Governance & Risk Management , Incident & Breach Response , Managed Detection & Response (MDR)

OPM Breach Victims: Tens of Millions?

FBI Director Sees Scale of Breach Expanding
OPM Breach Victims: Tens of Millions?

The number of data breach victims stemming from the hack attack against the Office of Personnel Management may number in the tens of millions.

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FBI Director James Comey has told U.S. senators in recent weeks, in closed-door briefings, that the tally of data breach victims might number 18 million people, CNN reports. That estimate is reportedly based on the results of the FBI's investigation into the OPM breach, which has found that information pertaining to not just current and former federal employees - but also prospective ones - was exposed.

But according to another report, that 18 million tally only applies to a single breached database. As investigators continue to investigate the year-long intrusion into OPM systems - which pull data from a number of other federal agencies' systems - they now believe that the number of victims may reach into the tens of millions, ABC News reports.

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One reason why the breach victim tally could continue to grow is because the exposed information included SF-86 background check questionnaires, which contain personally identifiable information not just for the person being investigated, but also their family members and acquaintances, CNN reports.

Since publicly revealing the OPM data breach on June 4, the White House has only confirmed that a hack attack may have compromised names and PII for 4.2 million current and former federal employees. But last week, officials - speaking on condition of anonymity - first began warning that the breach tally could hit 9 million to 14 million, and include information on employees stretching back to the 1980s (see Millions More Affected by OPM Breach).

"Obviously they started at 4 million," House Homeland Security Chairman Michael McCaul, R-Texas, told reporters as he exited a June 16 OPM breach briefing with Obama administration officials. "That number is increasing."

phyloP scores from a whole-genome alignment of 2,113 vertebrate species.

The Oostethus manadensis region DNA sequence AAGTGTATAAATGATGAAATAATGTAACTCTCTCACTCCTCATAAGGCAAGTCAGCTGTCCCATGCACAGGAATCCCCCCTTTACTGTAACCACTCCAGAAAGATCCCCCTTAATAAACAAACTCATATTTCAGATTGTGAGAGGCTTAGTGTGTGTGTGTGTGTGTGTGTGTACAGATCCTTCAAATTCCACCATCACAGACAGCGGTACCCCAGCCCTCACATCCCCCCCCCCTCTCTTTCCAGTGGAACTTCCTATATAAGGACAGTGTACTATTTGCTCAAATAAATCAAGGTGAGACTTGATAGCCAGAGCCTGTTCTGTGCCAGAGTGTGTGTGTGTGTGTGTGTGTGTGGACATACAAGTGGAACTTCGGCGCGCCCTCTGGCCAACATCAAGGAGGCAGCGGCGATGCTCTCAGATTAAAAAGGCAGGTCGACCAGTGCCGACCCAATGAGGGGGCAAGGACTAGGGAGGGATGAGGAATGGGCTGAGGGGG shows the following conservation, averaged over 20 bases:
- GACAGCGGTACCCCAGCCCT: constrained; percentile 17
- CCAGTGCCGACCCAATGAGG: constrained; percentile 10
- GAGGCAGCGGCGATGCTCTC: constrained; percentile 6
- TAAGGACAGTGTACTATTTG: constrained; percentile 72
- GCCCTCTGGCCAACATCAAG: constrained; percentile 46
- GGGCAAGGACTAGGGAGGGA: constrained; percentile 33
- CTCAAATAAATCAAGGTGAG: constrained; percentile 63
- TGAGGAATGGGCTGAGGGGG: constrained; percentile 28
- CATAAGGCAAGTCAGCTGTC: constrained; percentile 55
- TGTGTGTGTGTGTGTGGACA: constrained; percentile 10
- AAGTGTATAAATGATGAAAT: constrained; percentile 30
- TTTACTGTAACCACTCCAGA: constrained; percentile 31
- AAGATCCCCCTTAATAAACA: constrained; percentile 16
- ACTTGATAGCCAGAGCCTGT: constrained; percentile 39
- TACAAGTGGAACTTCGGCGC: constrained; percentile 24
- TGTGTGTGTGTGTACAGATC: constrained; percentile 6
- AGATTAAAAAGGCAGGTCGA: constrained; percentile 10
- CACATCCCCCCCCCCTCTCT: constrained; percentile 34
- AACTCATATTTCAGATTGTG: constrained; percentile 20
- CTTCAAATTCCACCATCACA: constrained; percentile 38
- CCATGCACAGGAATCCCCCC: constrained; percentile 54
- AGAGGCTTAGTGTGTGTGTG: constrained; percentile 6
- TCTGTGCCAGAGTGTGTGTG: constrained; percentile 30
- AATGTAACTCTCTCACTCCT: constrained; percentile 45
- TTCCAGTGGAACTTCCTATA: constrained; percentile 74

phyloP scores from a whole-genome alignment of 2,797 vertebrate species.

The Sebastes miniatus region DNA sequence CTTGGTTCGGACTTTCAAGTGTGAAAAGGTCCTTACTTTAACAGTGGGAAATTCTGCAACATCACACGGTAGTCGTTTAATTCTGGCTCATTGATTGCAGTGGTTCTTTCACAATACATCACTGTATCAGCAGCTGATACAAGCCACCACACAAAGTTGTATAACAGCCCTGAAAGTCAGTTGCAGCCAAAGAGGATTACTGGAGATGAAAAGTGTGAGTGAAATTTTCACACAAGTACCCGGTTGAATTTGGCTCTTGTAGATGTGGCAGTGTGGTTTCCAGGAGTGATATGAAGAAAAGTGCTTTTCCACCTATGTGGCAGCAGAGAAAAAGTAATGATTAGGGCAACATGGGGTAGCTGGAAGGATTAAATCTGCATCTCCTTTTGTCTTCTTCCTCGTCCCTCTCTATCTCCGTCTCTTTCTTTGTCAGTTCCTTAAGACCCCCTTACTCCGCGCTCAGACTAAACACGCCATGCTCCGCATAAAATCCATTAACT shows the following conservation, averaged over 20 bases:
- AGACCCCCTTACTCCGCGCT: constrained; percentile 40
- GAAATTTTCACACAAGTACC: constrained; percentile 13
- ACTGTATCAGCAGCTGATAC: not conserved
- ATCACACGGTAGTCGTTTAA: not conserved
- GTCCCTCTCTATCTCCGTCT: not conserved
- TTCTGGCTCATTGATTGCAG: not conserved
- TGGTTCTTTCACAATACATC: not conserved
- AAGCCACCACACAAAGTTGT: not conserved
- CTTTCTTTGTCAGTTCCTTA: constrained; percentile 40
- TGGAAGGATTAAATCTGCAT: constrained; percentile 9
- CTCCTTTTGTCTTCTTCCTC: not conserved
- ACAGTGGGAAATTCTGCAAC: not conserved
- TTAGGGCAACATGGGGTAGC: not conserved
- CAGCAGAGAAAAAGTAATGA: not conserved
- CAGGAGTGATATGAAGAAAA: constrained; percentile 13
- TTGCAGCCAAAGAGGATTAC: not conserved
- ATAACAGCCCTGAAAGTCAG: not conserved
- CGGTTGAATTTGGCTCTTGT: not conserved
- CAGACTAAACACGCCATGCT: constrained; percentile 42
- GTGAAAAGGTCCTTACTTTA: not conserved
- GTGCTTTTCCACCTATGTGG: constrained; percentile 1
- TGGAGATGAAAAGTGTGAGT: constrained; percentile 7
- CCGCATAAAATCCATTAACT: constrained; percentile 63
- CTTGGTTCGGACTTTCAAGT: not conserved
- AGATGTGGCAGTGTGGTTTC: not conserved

Problem: Interconnected Legacy Systems

Calculating an accurate breach tally to date has been complicated by OPM systems pulling data from a number of other agencies' systems, many of which are legacy systems, OPM CIO Donna Seymour said in a June 16 House Committee on Oversight and Government Reform committee hearing (see Lawmakers Lambaste OPM Chief Over Hack).

At that hearing, Rep. Elijah Cummings, D-Md., questioned whether hackers might have accessed OPM's systems using data stolen from the 2014 hack of KeyPoint Government Solutions or the 2013 hack of U.S. Investigations Services. Both of those firms have conducted background investigations for OPM. But no representative from either company was present at that hearing.

Neither KeyPoint nor USIS responded to Information Security Media Group's request for comment. But Cummings has called on them to appear before his committee. "I now feel more strongly than ever that the Oversight Committee must hear directly from OPM's two contractors - KeyPoint and USIS - either in transcribed interviews or in formal testimony before the committee," he said after the hearing. "I also believe the committee should now request a much more detailed, comprehensive, and classified briefing from government IT experts about the specific vulnerabilities that contractors pose to our government's cybersecurity."